KERRY: Well, I would -- we've offered the -- we've offered the Russians previously to have a briefing on this. In fact, we sent people over to Russia who have provided evidence we had with respect to the last ones. And they chose, I literally mean chose, not to believe it or to at least acknowledge publicly.
I think this evidence is going to be overwhelming. If the president of Russia chooses yet again to ignore it, that's his choice.
But the United States and our friends need to make the decisions we need to make based on the rational presentation of that evidence. We will lay it out there for everybody to judge. We have actually gone overboard in this case, George, to declassify certain things, to put things out there that wouldn't normally be available in terms of intelligence. And I think it's going to be very, very hard for anybody ultimately to ignore it.
My hope is that the Russians will recognize that Assad crossed a line here. We are working very closely with the Russians on the Geneva negotiation potential, and my hope is they would rededicate themselves to that, and perhaps join us in an effort at the United Nations to hold Assad accountable.
STEPHANOPOULOS: Finally, sir, one of the other challenges you're facing in Congress is from those who believe that the president's strategy does not go far enough.
Senators McCain and Graham put out a statement yesterday, where they say, "We cannot in good conscience support isolated military strikes in Syria that are not part of an overall strategy that can change the momentum on the battlefield, achieve the president's stated goal of Assad's removal from power and bring an end to this conflict."
Why not go that far?
KERRY: Well, I have talked to John McCain and Lindsey Graham. I talked to Lindsey yesterday and I -- they're good friends of mine, and I respect them both. And I am convinced that we can find common ground here with them and others so that they're convinced that the strategy that is in place will in fact help the opposition, that there will be additional pressure and, at the same time, that this is not just an isolated pinprick, but something that can have a profound impact on Assad's ability to use these weapons, which he has been using and will use again if we don't do something about it.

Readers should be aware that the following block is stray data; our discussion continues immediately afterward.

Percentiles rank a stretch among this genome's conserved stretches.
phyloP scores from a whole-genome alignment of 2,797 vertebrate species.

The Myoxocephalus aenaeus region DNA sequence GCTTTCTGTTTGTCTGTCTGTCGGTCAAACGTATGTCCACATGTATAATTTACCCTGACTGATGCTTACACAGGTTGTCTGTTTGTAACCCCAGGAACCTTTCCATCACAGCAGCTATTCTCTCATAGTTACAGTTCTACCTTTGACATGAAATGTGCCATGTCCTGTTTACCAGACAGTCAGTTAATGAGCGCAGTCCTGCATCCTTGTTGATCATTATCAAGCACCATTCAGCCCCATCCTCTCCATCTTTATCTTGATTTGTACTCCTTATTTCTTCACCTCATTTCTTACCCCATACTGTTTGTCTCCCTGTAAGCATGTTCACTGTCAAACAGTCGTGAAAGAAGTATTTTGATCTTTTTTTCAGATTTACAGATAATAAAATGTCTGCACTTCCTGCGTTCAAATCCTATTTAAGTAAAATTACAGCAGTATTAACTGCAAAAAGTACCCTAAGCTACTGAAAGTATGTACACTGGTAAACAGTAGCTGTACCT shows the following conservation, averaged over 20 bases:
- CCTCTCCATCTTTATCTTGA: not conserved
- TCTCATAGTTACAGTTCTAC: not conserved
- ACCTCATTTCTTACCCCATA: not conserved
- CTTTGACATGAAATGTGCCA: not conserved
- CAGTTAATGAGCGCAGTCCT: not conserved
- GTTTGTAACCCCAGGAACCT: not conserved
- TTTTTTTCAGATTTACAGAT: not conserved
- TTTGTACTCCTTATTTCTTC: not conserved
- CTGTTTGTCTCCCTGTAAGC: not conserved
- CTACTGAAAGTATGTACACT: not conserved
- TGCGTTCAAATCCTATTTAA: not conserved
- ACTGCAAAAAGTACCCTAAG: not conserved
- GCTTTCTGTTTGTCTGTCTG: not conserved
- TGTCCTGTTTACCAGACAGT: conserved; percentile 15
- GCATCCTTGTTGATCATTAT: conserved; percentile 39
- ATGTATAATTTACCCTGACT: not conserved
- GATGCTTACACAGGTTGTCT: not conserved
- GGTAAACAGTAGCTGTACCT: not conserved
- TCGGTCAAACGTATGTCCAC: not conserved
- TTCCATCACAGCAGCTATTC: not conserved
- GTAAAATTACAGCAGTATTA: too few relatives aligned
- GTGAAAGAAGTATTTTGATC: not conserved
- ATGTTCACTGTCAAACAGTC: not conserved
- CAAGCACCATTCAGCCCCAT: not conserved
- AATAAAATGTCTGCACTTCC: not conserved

And I think they will come to that conclusion. I don't think they will want to vote, ultimately, to put Israel at risk and not to enforce the message with respect to other interests in the world.
But most importantly, I believe they can be and will be satisfied that a strategy is in place in order to help the opposition and to change the dynamics of what is happening in Syria.
STEPHANOPOULOS: And finally, sir, what do you say to so many Americans who are worried that we're going to get sucked into a wider war?
KERRY: We -- this is not Iraq; this is not Afghanistan. There is nothing similar in what the president is contemplating. We do not need to do that in this case because there are others who are willing to fight, others who are engaged.
And the issue here is not whether we will go and do it with them; it's whether we will support them adequately in their efforts to do it.
I think the president has drawn a very, very bright line with respect to that. He has no intention, zero intention of putting boots on the ground. And this military action that he is seeking approval for is directed at the upholding of the international norm on the prohibition of chemical weapons.
It's not focused on the larger battlefield and interests in the regime. The political effort is totally focused on getting Assad out through the Geneva process, on supporting the opposition, and the president will continue to do that.
STEPHANOPOULOS: Mr. Secretary, thanks very much for your time this morning.
KERRY: Thank you.